Author(s): Hortobgyi T, Barrier J, Beard D, Braspennincx J, Koens P,
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Abstract The purpose of this study was to compare the short-term strength and neural adaptations to eccentric and concentric training at equal force levels. Forty-two sedentary women (age = 21.5 yr) were ranked based on the initial quadriceps strength score, and trios of subjects were randomly assigned to either an eccentric (n = 14), a concentric (n = 14), or a nonexercising control group (n = 14). Training involved a total of 824 eccentric or concentric quadriceps actions at 1.05 rad.s-1 administered in four sets of 6-10 repetitions, four times per week for 6 wk. Before and after training, all subjects were tested for unilateral maximal isometric and eccentric and concentric actions at 1.05 rad.s-1 and for a 40-repetition eccentric and concentric fatigue series of the left and right quadriceps. Surface electromyographic activity of the vastus lateralis and medialis was monitored during testing. Concentric training increased concentric (36\%, P < 0.05), isometric (18\%, P < 0.05), and eccentric strength (13\%), and eccentric training increased eccentric (42\%, P < 0.05), isometric (30\%, P < 0.05), and concentric (13\%) strength. Eccentric training improved eccentric and isometric strength more (P < 0.05) than did concentric training. The electromyographic adaptations were greater with eccentric training. Cross-education was 6\%, and neither training mode modified fatigability. The data suggest that training of the quadriceps muscle with submaximal eccentric actions brings about greater strength adaptations faster than does training with maximal-level concentric actions in women. This greater adaptation is likely to be mediated by both mechanical and neural factors.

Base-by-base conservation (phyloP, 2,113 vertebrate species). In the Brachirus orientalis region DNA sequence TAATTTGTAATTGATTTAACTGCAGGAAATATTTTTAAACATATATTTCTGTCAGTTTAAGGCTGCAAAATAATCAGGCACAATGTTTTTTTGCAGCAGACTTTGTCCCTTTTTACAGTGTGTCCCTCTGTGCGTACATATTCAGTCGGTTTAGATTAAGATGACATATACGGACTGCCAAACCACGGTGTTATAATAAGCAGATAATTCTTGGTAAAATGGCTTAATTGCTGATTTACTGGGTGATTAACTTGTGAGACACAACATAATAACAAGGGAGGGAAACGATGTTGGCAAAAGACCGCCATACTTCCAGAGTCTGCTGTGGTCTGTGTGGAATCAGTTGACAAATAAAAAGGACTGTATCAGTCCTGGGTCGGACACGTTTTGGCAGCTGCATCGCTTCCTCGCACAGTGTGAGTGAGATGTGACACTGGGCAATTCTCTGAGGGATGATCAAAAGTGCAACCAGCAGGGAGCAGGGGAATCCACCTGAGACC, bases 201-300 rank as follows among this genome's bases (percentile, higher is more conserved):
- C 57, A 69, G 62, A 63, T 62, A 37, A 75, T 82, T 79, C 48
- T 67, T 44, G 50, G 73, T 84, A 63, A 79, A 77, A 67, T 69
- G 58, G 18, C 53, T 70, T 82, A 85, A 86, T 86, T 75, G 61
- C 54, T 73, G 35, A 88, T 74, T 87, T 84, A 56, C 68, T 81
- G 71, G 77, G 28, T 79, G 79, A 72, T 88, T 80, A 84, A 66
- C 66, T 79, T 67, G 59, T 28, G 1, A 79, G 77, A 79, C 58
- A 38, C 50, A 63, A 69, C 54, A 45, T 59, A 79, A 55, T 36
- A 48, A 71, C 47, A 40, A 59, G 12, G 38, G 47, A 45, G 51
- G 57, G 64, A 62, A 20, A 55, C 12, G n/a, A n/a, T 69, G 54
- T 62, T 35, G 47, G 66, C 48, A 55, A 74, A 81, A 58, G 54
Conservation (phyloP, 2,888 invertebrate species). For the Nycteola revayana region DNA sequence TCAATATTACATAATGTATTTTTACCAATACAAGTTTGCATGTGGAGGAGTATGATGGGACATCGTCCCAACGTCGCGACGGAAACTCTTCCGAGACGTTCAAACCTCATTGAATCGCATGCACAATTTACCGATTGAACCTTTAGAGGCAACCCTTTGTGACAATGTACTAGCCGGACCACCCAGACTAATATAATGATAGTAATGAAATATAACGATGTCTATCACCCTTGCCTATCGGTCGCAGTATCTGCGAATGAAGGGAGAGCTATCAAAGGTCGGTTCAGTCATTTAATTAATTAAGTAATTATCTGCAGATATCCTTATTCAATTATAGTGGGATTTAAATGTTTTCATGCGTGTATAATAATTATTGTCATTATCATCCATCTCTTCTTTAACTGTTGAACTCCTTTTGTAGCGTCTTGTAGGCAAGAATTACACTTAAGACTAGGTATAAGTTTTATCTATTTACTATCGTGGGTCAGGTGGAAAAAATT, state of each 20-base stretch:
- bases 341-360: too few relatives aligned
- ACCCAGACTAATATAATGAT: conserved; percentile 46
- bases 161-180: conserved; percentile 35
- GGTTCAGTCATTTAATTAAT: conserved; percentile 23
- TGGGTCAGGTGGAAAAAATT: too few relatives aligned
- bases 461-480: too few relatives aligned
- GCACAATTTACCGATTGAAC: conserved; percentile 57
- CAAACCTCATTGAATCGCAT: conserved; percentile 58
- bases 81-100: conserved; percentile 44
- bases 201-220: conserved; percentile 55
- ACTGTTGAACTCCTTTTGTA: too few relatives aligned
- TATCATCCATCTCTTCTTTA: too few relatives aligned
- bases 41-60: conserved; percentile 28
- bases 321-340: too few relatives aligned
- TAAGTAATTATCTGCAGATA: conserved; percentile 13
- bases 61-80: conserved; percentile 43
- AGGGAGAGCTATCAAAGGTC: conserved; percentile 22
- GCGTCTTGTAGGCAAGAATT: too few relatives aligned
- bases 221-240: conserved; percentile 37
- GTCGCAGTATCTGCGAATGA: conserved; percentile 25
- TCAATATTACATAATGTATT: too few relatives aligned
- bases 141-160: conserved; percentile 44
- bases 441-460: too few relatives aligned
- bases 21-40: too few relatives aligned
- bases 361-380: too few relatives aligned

This article was published in J Appl Physiol (1985)
and referenced in Journal of Sports Medicine & Doping Studies